I am experiencing stress related to a mass violence incident/natural disaster/other trauma. What are some ways I can support myself?
Remind yourself that stress reactions after mass violence, disaster or other trauma are normal and OK. Feeling distressed by these experiences does not mean you are “weak” or unusual.
Acknowledge the fear you or your loved ones are feeling.Recognize that having strong emotions and valid fears following a tragedy is to be expected in circumstances that feel frightening and out of control.
Seek support from others. Virtual support groups, in-person support groups, personal therapy, or employee assistance programs (EAPs) can all be helpful.
Practice helpful thinking. Be aware of your thoughts. If they are adding to your distress, try shifting your perspective. For example, if you find yourself thinking, “I can’t get through this,” try asking yourself a question like, “Could I get through it if I had some help?”, and then adopt a more positive, energizing thought, like “With the right help, I can get through this.”
Concentrate on the four core components of resilience. Get adequate sleep and practice good nutrition, regular physical activity, and active relaxation (e.g., yoga, meditation, etc.)
Find a sense of purpose and control. Advocating for change is one way to try and regain a sense of equilibrium. Join with like-minded others to contribute to some kind of solution, by doing things like writing to elected officials, fundraising, or starting petitions, or brainstorm with others on the question: “What do you think we can do about this?”
Engage in absorbing activities or hobbies. Immersive activities such as art, music, games, sports, spending time in nature and other experiences that feel like “channel changing” experiences, entirely different sensory input, content, etc. can be helpful.
Practice your spiritual beliefs. Or reach out to a faith leader for support, try a mindfulness activity or spend time in nature.
The following resources may be helpful:
- Substance Abuse and Mental Health Services Administration (SAMHSA) Disaster Distress Helpline provides 24/7, 365-day-a-year crisis counseling and support to people experiencing emotional distress related natural or human-caused disasters. Call or text 1-800-985-5990.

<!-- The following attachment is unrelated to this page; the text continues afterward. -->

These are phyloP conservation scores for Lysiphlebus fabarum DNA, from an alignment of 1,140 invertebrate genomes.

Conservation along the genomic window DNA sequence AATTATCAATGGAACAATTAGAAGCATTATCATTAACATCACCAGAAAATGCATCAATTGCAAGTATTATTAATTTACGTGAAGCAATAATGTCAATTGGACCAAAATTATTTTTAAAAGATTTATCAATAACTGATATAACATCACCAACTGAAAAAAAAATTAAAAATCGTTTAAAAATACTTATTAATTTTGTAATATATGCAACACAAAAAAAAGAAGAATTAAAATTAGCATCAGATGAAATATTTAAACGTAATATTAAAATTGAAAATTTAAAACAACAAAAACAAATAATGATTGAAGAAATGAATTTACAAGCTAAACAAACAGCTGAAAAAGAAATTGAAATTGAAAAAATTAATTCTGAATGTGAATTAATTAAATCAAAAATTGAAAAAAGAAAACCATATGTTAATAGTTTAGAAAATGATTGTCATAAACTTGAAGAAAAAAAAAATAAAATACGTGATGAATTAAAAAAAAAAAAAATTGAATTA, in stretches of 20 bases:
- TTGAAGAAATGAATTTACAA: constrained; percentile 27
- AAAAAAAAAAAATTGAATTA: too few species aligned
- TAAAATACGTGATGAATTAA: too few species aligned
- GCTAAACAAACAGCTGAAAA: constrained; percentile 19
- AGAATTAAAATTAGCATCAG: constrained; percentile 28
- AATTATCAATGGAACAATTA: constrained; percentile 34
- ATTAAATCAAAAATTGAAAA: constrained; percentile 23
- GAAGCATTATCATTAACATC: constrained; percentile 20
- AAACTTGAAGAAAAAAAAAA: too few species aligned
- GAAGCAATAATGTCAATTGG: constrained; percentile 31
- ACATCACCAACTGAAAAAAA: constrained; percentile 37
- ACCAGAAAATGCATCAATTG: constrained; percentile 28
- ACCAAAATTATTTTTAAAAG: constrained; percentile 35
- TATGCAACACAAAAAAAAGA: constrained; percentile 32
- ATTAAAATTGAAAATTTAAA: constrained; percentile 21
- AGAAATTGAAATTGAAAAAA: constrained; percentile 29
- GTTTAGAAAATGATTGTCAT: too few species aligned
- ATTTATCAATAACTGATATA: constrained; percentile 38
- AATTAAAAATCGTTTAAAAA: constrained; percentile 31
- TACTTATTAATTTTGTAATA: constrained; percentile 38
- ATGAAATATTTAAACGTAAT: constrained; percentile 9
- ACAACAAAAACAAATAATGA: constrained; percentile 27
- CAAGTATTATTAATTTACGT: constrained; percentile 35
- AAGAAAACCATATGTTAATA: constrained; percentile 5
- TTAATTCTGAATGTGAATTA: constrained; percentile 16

- Visit Substance Abuse and Mental Health Services Administration (SAMHSA) “Incidents of Mass Violence” webpage for information and resources for emotional distress related to the effects of mass violence.
- You may wish to consult our website’s Post-Traumatic-Stress Disorder page where you will find information on the condition, current treatments, ways to support recovery, and links to NAMI Discussion Groups that focus on topics related to PTSD (create aNAMI.org account to participate in NAMI Discussion Groups.)
- The US Department of Veterans Affairs’ National Center for PTSD website provides resources for individuals, family members and providers about combat- and non-combat-related PTSD, including information on understanding PTSD, treatment options, self-help resources, and finding support as a family member. Their website offers resources for finding a treatment provider. Their “Helping a Family Member Who Has PTSD” webpage is also available in Spanish.
- US Department of Veterans Affairs National PTSD Center also offers an infographic about common trauma reactions and coping strategies.
- US Department of Veterans Affairs National PTSD Center also offers an “Acute Stress Disorder” Fact Sheet, with information about coping in the first month after a traumatic event.
- Eye Movement Desensitization and Reprocessing International Association website EMDR International Association offers a “Find an EMDR Therapist” locator to find clinicians trained in the use of Eye Movement Desensitization and Reprocessing (EMDR) therapy, a psychotherapy treatment that helps people recover from trauma and other distressing life experiences, including PTSD.
- Trauma-Focused Cognitive Behavioral Therapy National Therapist Certification Program offers a therapist locator to find clinicians trained in the use of Trauma-Focused Cognitive Behavioral Therapy (TF-CBT), a psychotherapy treatment that helps people recover from trauma.
- International Society for the Study of Trauma and Dissociation provides resources and referrals to therapists for the treatment of trauma and dissociation; they can also be reached at (703)-610-9037 between 1-4pm ET.
- NAMI affiliates offer support groups for people living with mental health conditions, and family support groups for family members, significant others and friends of people with mental health conditions. Find the nearest NAMI support group here.
- National Association of School Psychologists provides a tip sheet, “Talking to Children about Violence: Tips for Parents and Teachers.”
- The JED Foundation, a nonprofit that advocates for teen and young adult emotional health, provides a “How to Cope with Traumatic Events” webpage with tips on coping and when to seek professional help.
- The Child Mind Institute, a children’s mental health nonprofit, provides a “Helping Children Cope with Frightening News” webpage with tips on how parents and guardians can help kids process grief and fear in a healthy way.